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The Windows 7 Catalyst

Today, the much-anticipated Windows 7 operating system for PCs hit the market.

In talking with analysts and money managers in recent weeks, I now view the Windows 7 launch as being almost as important as the holiday shopping season this quarter.

The previous operating system from Microsoft , Windows Vista, was released in early 2007 and has more than its share of critics.

In fact, many consumers and businesses have stayed with the prior version, Windows XP, which is eight years old this week.

And that’s exactly why Windows 7 is so important. If the new operating system is well regarded, it could spark an upgrade cycle — especially among businesses. Consumers might upgrade as well, but enterprises are the real key.

I recently talked with Dan Niles, Co-Chief Investment Officer at Alpha One Capital Partners and a respected technology analyst. He told me he’s increasingly focusing on business spending. Consumer-related industries held up better than many people expected earlier in the year, and now he’s watching for signs that businesses are finally at the point where they can spend more.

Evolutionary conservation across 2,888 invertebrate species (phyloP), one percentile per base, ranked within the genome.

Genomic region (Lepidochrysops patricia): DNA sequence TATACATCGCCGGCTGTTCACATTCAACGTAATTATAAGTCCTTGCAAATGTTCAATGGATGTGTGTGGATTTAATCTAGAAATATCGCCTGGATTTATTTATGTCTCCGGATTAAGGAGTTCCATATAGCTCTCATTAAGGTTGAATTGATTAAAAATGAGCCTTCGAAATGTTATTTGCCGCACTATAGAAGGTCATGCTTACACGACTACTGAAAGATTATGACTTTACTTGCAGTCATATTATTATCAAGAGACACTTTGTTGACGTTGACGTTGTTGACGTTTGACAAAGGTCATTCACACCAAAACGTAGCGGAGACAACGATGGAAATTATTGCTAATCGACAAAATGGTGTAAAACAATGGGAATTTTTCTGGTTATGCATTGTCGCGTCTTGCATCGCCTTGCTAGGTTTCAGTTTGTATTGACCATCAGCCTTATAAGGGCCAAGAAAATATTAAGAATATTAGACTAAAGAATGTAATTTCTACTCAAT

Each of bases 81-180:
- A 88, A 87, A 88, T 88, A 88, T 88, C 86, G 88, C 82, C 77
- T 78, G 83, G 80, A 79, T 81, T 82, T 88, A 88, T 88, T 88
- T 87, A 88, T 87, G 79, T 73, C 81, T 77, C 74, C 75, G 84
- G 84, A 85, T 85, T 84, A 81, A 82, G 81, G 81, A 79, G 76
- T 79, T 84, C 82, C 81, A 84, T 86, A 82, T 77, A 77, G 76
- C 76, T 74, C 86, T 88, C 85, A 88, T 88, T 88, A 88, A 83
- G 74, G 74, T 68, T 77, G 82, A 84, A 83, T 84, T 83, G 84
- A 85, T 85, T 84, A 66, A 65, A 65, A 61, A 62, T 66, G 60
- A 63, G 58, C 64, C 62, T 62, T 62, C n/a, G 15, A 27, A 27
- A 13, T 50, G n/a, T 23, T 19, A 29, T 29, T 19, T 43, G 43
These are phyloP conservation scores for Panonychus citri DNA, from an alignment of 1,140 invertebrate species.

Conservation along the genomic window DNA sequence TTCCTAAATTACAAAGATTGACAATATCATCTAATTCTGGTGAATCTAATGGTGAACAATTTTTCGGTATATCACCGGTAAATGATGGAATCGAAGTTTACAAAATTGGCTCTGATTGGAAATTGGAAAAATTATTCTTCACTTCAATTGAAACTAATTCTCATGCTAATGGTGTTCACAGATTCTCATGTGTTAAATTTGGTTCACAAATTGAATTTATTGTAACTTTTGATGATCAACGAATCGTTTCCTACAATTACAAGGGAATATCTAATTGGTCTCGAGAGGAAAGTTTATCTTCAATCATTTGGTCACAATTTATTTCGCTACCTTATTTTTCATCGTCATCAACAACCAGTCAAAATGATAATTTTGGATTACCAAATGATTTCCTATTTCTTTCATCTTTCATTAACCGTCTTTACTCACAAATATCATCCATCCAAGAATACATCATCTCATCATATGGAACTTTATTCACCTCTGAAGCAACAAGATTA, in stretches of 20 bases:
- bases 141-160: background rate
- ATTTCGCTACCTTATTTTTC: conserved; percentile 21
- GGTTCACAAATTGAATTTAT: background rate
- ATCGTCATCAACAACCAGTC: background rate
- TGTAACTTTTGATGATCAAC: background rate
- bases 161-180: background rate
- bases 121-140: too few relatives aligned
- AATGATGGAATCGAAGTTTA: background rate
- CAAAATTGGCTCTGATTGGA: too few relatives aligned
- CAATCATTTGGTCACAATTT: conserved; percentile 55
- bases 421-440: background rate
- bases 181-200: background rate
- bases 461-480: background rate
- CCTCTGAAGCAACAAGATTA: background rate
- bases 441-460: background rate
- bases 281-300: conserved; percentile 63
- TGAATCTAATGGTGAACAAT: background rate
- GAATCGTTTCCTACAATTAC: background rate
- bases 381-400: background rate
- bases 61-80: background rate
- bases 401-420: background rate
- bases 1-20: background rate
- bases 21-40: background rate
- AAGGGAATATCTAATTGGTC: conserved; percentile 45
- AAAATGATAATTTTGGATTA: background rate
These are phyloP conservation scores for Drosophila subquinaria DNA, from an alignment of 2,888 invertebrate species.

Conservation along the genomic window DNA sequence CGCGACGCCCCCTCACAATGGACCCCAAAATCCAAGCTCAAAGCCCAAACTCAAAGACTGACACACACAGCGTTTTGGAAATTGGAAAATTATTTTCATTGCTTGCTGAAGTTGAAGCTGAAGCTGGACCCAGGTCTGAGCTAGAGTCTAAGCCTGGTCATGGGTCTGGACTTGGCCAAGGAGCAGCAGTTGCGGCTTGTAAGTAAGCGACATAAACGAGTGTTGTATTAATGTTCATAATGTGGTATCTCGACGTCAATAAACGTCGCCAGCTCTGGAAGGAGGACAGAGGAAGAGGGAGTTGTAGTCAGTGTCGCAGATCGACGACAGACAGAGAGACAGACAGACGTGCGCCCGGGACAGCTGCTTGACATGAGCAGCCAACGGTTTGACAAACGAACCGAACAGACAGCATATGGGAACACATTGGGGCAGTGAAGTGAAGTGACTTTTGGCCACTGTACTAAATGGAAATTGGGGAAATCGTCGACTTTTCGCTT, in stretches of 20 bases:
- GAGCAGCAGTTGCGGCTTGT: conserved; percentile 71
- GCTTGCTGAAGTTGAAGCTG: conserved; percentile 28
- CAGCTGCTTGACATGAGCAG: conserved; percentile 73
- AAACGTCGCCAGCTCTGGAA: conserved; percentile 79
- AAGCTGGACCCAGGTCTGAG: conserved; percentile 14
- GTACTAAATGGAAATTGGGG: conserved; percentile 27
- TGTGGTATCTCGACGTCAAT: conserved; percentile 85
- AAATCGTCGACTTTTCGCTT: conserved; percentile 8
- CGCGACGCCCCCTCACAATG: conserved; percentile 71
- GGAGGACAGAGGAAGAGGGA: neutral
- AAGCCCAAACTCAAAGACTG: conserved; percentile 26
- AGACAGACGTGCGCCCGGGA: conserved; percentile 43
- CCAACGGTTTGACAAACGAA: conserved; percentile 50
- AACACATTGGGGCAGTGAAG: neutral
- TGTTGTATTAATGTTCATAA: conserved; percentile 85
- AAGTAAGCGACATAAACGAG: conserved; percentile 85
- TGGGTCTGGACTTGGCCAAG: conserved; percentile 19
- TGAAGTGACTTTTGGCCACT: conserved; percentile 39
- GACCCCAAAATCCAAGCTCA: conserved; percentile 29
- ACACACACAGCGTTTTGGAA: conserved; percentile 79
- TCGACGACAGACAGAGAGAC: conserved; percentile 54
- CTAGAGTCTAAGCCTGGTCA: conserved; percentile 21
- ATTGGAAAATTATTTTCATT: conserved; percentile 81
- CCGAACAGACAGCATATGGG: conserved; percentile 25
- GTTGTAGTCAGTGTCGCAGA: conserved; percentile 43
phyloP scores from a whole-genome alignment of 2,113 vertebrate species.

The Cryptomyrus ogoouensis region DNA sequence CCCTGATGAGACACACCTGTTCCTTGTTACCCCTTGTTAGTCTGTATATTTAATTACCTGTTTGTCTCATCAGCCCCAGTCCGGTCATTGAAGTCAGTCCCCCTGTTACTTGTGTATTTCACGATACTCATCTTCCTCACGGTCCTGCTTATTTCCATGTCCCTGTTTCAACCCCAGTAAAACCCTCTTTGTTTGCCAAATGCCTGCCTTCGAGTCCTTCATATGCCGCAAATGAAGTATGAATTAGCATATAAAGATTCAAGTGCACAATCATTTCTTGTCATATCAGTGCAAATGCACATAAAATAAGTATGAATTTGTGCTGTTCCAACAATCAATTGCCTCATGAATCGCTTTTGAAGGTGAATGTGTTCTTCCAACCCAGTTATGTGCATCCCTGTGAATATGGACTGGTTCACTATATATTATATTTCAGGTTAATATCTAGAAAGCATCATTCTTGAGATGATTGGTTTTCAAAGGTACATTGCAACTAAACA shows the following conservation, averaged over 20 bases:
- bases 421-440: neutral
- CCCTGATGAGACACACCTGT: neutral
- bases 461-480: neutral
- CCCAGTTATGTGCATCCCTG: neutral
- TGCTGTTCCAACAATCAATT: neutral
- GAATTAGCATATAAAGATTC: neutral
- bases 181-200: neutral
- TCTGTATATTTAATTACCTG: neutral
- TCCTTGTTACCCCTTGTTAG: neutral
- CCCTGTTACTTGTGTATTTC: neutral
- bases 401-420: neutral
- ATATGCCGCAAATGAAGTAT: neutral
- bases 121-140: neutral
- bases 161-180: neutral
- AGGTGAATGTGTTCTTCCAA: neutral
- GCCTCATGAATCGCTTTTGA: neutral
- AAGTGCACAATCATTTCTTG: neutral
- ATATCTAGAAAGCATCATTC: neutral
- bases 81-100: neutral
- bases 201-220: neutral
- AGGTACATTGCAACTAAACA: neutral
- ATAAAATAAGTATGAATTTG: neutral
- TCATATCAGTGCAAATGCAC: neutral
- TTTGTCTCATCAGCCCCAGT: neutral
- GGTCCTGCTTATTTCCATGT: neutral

As you’ll recall, Intel , the world’s biggest chip maker, said last week that it is seeing some improvement in PC demand among consumers, but that enterprise spending remained weak through the third quarter.

Windows 7 will be an important catalyst for the markets this quarter. If it is viewed favorably and its release coincides with a willingness on the part of businesses to loosen their purse strings, investors will cheer. A muted response to Windows 7, however, would almost surely be a negative for the markets.

We’ll watch the story as it unfolds here on the blog and in my Investor Brief e-letter (click here to learn more about Investor Brief), but we probably won’t know until early December what the full Windows 7 impact will be. At the moment, I’m not convinced that it will result in a huge boost in business spending, but it will be interesting to see if it’s enough to keep investors happy and help the markets to a strong finish to 2009.

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Questions? Comments? Write toinvestoragenda@cnbc.com

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